I suppose if I were to describe 2011 in one word I would say it was unstable. It seemed like anyone paying attention to the news of the last twelve months spent a considerable time waiting with bated breath. As a student of history often my attention is often drawn to the long view. Historians will likely look back at the past year and look at the tremendous change that rocked the international scene and remember that. Most remarkably is that the big events that challenged major powers affected all of us in some way.
While economists declared the recession which began in 2008 long over, it did not always feel that way. The American economy, the most powerful (arguably) in the world, has continued to languish. The consumer base, also known as the American public, are still stuck in a malaise and have been mired in an economy going nowhere, with little hope of a quick recovery.
Of course the economy was only made worse by the uncertainty generated by world events. Beginning in January a Tunisian revolt toppled a long-term dictator and initiated what has come to be known as the Arab Spring. From where the Sahara meets the Atlantic to the Iranian plateau revolts broke out against their governments. Dictators fell across the Middle East. Whether or not new democracies take their places or new forms of tyranny arise there is little doubt that 2011 has dramatically changed the region.
The Arab Spring eventually pulled in NATO in Libya, where a brutal, four-decade dictator was killed. The controversial intervention, and the reality of post-Ghaddafi Libya will only be understood in time.
Across the Mediterranean Sea Europe faces its own tribulations. The on-going and painful debt crisis has loomed over the continent and the world economy. During the summer months it seemed every week Europe was days away from a collapse. The crisis has not passed, and we will hear more about Europe in the coming year.
2011 was a year of elections in Canada, and a great year for politics. The biggest news story was the spring federal election. I often mock the phrase “a historic election” (please point out the elections that are not historic), but if one in recent memory deserves the title, it was the one this year. Prime Minister Stephen Harper finally triumphed and gained the majority government he had long-desired by breaking through in Ontario, and making decent gains in Atlantic Canada. The Liberals were crushed, and reduced to their smallest caucus in history, and third-party status for the first time. Jack Layton led the NDP to a tremendous victory in the province of Quebec, and even made significant gains in Ontario and elsewhere.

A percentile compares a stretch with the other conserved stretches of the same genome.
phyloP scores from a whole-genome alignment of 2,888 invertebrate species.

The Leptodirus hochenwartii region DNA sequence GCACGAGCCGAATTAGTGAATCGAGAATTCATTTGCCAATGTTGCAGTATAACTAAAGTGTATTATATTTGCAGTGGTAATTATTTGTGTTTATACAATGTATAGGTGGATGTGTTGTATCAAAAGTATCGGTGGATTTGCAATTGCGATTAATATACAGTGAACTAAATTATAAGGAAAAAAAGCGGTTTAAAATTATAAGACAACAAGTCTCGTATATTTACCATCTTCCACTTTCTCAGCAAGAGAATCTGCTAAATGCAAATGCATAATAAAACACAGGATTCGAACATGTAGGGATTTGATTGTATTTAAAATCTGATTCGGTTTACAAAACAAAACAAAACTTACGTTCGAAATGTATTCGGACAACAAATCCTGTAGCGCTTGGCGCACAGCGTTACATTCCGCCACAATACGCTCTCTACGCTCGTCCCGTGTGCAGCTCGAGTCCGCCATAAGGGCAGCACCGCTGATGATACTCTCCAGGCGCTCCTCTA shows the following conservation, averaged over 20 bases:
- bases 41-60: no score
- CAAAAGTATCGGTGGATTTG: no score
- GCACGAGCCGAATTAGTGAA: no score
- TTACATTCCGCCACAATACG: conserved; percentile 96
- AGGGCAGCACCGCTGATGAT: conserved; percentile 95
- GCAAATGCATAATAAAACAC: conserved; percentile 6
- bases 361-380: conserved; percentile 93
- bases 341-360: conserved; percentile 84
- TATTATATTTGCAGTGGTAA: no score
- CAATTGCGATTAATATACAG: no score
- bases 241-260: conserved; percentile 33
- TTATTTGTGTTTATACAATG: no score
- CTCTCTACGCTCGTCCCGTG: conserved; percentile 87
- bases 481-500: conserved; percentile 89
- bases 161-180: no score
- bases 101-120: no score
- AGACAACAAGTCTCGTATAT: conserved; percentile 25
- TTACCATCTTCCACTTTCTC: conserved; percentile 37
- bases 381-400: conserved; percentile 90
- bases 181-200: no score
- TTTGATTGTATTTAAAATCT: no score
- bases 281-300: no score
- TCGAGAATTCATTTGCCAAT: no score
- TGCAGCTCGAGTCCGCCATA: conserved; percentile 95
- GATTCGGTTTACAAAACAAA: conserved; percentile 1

Sadly, Jack Layton was unable to appreciate the fruits of his victory, as he passed away this past August. The public service and the outpouring for Mr. Layton were truly remarkable, and something I will remember for a long time.
There were seven provincial and territorial elections: Prince Edward Island, Northwest Territories, Manitoba, Ontario, Newfoundland and Labrador, Yukon, and Saskatchewan. Voter turnout continued to decline. All of the incumbents were re-elected, with various levels of success.
Gordon Campbell, Premier of B.C. was replaced by Christy Clark, Kathy Dunderdale was elected Premier of Newfoundland and Alison Redford became Premier of Alberta. This brings the highest number of female premiers at any one time in Canadian history.
This year has been pretty good for the Orange Tory, if I may allow a personal digression. The readership on the blog has continued to grow. In June I marked the blog’s anniversary. In September I signed on to the Toronto Star and Speak Your Mind cover of the Ontario election as a community blogger. It was really awesome to provide coverage for my community and the rest of the province. Overall, I look forward to 2012 for the blog.
Tonight is the Iowa caucus, and I look forward to providing some commentary for the Republican contest and presidential election in the coming year. It looks like my prediction will be quite off from last week. Oh well, that’s the price of prediction. I also plan to cover the federal and provincial governments and continuing to offer my ideas for policy and how to improve our democracy.
I wish you all a Happy New Year, and all the best in 2012.